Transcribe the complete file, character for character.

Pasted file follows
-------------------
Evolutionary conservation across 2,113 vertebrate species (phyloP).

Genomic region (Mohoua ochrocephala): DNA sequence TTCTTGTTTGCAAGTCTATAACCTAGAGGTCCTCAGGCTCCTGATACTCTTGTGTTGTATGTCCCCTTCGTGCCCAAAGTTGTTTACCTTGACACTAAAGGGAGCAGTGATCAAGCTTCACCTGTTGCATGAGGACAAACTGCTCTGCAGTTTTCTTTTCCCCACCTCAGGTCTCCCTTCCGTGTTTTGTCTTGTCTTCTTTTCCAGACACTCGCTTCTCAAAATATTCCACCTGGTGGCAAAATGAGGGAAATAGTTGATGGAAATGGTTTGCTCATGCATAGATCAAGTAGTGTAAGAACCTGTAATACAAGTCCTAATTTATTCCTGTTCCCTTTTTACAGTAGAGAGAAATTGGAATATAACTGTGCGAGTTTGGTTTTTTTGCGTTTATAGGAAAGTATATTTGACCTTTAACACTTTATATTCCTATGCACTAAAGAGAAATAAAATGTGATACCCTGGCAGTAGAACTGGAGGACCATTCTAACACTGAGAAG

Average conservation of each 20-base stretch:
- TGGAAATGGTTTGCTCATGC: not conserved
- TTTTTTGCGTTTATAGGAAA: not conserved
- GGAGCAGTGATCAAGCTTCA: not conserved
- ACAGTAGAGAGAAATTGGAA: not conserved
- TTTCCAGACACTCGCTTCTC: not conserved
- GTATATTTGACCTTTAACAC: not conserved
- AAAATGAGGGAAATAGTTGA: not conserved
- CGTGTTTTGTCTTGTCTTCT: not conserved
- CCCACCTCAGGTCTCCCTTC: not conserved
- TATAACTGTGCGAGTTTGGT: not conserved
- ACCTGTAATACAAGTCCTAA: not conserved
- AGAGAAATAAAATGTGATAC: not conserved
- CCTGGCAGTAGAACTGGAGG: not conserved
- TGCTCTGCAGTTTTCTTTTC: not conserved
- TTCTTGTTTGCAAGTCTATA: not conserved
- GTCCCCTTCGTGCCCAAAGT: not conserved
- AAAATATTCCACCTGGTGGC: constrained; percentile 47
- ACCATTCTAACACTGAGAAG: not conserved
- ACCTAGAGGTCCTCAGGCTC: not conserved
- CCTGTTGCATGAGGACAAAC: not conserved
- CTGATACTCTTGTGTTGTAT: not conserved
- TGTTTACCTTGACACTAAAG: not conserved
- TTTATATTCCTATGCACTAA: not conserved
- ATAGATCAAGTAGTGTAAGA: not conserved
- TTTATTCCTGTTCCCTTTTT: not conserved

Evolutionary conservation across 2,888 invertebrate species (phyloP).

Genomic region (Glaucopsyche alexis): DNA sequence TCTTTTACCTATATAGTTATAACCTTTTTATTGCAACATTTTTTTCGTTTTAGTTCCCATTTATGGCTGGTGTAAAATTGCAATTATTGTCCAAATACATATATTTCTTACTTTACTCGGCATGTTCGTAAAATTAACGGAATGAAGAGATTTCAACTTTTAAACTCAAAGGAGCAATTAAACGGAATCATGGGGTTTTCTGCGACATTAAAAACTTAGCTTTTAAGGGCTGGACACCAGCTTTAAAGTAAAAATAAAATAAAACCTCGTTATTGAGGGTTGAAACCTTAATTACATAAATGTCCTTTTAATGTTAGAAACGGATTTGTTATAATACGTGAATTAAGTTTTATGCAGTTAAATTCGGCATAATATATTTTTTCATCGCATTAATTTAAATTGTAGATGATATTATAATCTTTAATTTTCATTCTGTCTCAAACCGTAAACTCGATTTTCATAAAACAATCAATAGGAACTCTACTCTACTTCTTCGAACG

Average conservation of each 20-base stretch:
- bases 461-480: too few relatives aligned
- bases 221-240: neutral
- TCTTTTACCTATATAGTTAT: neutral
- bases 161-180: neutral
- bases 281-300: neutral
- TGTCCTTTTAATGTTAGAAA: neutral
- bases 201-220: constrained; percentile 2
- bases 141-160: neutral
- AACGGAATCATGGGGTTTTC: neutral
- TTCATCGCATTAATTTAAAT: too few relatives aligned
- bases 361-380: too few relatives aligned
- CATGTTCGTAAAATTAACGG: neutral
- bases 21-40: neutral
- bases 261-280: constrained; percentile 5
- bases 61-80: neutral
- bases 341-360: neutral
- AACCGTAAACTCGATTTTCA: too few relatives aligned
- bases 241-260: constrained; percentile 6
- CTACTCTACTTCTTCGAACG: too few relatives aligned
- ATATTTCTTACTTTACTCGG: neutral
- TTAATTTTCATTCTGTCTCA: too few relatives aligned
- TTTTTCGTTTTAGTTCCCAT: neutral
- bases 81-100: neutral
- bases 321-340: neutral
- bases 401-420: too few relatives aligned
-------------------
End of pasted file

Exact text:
Evolutionary conservation across 2,113 vertebrate species (phyloP).

Genomic region (Mohoua ochrocephala): DNA sequence TTCTTGTTTGCAAGTCTATAACCTAGAGGTCCTCAGGCTCCTGATACTCTTGTGTTGTATGTCCCCTTCGTGCCCAAAGTTGTTTACCTTGACACTAAAGGGAGCAGTGATCAAGCTTCACCTGTTGCATGAGGACAAACTGCTCTGCAGTTTTCTTTTCCCCACCTCAGGTCTCCCTTCCGTGTTTTGTCTTGTCTTCTTTTCCAGACACTCGCTTCTCAAAATATTCCACCTGGTGGCAAAATGAGGGAAATAGTTGATGGAAATGGTTTGCTCATGCATAGATCAAGTAGTGTAAGAACCTGTAATACAAGTCCTAATTTATTCCTGTTCCCTTTTTACAGTAGAGAGAAATTGGAATATAACTGTGCGAGTTTGGTTTTTTTGCGTTTATAGGAAAGTATATTTGACCTTTAACACTTTATATTCCTATGCACTAAAGAGAAATAAAATGTGATACCCTGGCAGTAGAACTGGAGGACCATTCTAACACTGAGAAG

Average conservation of each 20-base stretch:
- TGGAAATGGTTTGCTCATGC: not conserved
- TTTTTTGCGTTTATAGGAAA: not conserved
- GGAGCAGTGATCAAGCTTCA: not conserved
- ACAGTAGAGAGAAATTGGAA: not conserved
- TTTCCAGACACTCGCTTCTC: not conserved
- GTATATTTGACCTTTAACAC: not conserved
- AAAATGAGGGAAATAGTTGA: not conserved
- CGTGTTTTGTCTTGTCTTCT: not conserved
- CCCACCTCAGGTCTCCCTTC: not conserved
- TATAACTGTGCGAGTTTGGT: not conserved
- ACCTGTAATACAAGTCCTAA: not conserved
- AGAGAAATAAAATGTGATAC: not conserved
- CCTGGCAGTAGAACTGGAGG: not conserved
- TGCTCTGCAGTTTTCTTTTC: not conserved
- TTCTTGTTTGCAAGTCTATA: not conserved
- GTCCCCTTCGTGCCCAAAGT: not conserved
- AAAATATTCCACCTGGTGGC: constrained; percentile 47
- ACCATTCTAACACTGAGAAG: not conserved
- ACCTAGAGGTCCTCAGGCTC: not conserved
- CCTGTTGCATGAGGACAAAC: not conserved
- CTGATACTCTTGTGTTGTAT: not conserved
- TGTTTACCTTGACACTAAAG: not conserved
- TTTATATTCCTATGCACTAA: not conserved
- ATAGATCAAGTAGTGTAAGA: not conserved
- TTTATTCCTGTTCCCTTTTT: not conserved

Evolutionary conservation across 2,888 invertebrate species (phyloP).

Genomic region (Glaucopsyche alexis): DNA sequence TCTTTTACCTATATAGTTATAACCTTTTTATTGCAACATTTTTTTCGTTTTAGTTCCCATTTATGGCTGGTGTAAAATTGCAATTATTGTCCAAATACATATATTTCTTACTTTACTCGGCATGTTCGTAAAATTAACGGAATGAAGAGATTTCAACTTTTAAACTCAAAGGAGCAATTAAACGGAATCATGGGGTTTTCTGCGACATTAAAAACTTAGCTTTTAAGGGCTGGACACCAGCTTTAAAGTAAAAATAAAATAAAACCTCGTTATTGAGGGTTGAAACCTTAATTACATAAATGTCCTTTTAATGTTAGAAACGGATTTGTTATAATACGTGAATTAAGTTTTATGCAGTTAAATTCGGCATAATATATTTTTTCATCGCATTAATTTAAATTGTAGATGATATTATAATCTTTAATTTTCATTCTGTCTCAAACCGTAAACTCGATTTTCATAAAACAATCAATAGGAACTCTACTCTACTTCTTCGAACG

Average conservation of each 20-base stretch:
- bases 461-480: too few relatives aligned
- bases 221-240: neutral
- TCTTTTACCTATATAGTTAT: neutral
- bases 161-180: neutral
- bases 281-300: neutral
- TGTCCTTTTAATGTTAGAAA: neutral
- bases 201-220: constrained; percentile 2
- bases 141-160: neutral
- AACGGAATCATGGGGTTTTC: neutral
- TTCATCGCATTAATTTAAAT: too few relatives aligned
- bases 361-380: too few relatives aligned
- CATGTTCGTAAAATTAACGG: neutral
- bases 21-40: neutral
- bases 261-280: constrained; percentile 5
- bases 61-80: neutral
- bases 341-360: neutral
- AACCGTAAACTCGATTTTCA: too few relatives aligned
- bases 241-260: constrained; percentile 6
- CTACTCTACTTCTTCGAACG: too few relatives aligned
- ATATTTCTTACTTTACTCGG: neutral
- TTAATTTTCATTCTGTCTCA: too few relatives aligned
- TTTTTCGTTTTAGTTCCCAT: neutral
- bases 81-100: neutral
- bases 321-340: neutral
- bases 401-420: too few relatives aligned